Libya’s Petroleum Facilities Guard (PFG), a 27,000 strong body tasked with protecting Libya’s oil facilities, has become the “biggest obstacle to raising money from the industry and a hindrance to forming a unified government,” according to the Head of Libya’s National Oil Corporation (NOC), Mustafa Sanalla, in a report published by The Independent.

NOC Chairman told the paper that the PFG has become a ‘private army’ for its head, Ibrahim Jadran, and “they have tried to sell oil themselves and then they failed to protect the places they were meant to.” The PFG has gained control of the oil ports and complexes in Ras Lanuf, Sidra, and Zueitina in eastern Libya. In March 2014, Jadran announced that he had given himself greater autonomy and sent the tanker MV Morning Glory, flying North Korean colors, loaded with 234,000 barrels of crude oil for sale abroad. “We estimate that the activities of the PFG has adversely affected 70% of oil production,” Sanalla added.

ISIS has attacked a number of Libyan oil facilities over the month of January, which Sanalla said could have been avoided with a more competent guard. In regard to the Ras Lanuf attack, Sanalla said “We could have saved the oil, but the PFG sabotaged this.  Then they failed to put up resistance and Isis were able to carry out their attack and destroy the fuel. There were not that many Isis fighters taking part in the attack, so we do not know why PFG just went away. ”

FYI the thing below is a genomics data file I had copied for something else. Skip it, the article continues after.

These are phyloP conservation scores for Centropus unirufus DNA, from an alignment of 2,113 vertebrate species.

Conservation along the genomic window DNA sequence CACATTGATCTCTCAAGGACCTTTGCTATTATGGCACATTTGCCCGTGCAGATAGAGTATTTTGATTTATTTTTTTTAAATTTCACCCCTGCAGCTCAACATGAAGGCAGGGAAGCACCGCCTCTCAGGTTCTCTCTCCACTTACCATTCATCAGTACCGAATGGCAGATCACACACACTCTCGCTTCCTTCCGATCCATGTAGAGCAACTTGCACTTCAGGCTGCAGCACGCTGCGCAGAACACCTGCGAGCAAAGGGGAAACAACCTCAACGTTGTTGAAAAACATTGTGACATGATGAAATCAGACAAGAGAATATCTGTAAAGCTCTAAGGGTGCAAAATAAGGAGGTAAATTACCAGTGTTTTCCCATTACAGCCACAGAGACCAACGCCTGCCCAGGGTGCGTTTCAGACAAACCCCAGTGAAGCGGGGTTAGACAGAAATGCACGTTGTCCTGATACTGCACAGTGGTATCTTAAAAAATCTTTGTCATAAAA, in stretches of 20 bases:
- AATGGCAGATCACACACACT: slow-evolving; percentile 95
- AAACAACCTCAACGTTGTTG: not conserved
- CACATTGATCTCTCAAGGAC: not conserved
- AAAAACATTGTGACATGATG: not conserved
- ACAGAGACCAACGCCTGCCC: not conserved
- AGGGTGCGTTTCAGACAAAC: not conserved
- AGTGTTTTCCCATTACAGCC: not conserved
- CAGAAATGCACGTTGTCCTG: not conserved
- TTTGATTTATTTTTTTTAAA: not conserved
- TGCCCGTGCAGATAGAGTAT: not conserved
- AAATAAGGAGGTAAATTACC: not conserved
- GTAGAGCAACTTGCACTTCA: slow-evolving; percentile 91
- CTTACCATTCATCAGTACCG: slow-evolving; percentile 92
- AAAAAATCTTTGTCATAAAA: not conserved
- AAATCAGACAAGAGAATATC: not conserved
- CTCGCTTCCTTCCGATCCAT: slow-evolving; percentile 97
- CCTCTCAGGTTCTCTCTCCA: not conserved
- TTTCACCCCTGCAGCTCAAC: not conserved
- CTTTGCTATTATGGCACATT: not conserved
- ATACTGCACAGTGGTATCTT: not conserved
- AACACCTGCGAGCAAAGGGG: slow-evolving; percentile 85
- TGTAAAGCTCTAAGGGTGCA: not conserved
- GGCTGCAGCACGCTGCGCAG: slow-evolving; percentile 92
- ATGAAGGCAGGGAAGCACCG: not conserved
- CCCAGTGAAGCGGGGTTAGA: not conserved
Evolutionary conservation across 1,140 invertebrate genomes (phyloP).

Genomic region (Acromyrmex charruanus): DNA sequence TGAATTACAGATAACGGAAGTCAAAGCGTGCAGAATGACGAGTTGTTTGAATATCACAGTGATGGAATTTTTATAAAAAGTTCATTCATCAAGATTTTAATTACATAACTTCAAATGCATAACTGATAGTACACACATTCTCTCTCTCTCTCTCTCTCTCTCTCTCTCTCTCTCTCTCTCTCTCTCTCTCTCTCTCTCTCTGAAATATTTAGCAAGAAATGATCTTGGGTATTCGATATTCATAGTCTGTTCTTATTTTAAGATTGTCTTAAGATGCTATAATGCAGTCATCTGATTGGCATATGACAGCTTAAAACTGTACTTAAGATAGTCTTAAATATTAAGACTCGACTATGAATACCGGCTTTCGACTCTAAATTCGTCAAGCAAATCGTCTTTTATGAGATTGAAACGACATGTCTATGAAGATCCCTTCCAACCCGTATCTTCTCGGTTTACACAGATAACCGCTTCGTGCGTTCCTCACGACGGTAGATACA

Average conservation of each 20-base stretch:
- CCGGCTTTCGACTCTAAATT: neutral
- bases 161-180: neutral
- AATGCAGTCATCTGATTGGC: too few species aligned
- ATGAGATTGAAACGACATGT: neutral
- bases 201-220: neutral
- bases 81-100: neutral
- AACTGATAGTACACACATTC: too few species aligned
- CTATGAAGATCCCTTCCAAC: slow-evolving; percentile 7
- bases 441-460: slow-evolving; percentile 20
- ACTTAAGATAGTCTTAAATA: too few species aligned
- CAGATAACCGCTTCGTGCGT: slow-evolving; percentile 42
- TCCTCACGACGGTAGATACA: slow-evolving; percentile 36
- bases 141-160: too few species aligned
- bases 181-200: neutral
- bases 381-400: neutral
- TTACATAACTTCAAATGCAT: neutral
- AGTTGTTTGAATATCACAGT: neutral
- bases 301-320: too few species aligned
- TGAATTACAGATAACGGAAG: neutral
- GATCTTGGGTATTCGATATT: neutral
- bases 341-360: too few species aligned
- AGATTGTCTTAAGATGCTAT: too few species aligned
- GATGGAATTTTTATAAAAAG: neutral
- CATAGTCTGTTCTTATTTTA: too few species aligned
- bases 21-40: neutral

“Isis are not occupying the oil facilities; they are damaging them and they are doing this with a small number of people. They want to prevent the country unifying under one government and we need the unity to save the economy, which is in a bad way. The PFG too is a hindrance to unity; it needs to be disbanded or integrated into a future army. Without a single government there will be no security and Libya will decline further into lawlessness and chaos,” Sanalla said, in a call for a unity government to be formed in Libya, as is currently being negotiated.

Libya’s instability has cost the country $60b in lost revenues, the Chairman said in January.

Forming a unity government has proven difficult, as the Tobruk government parliament has recently rejected a proposed caretaker administration, because of its supposed militia influence. It, however offered the negotiating council ten days to present new proposals.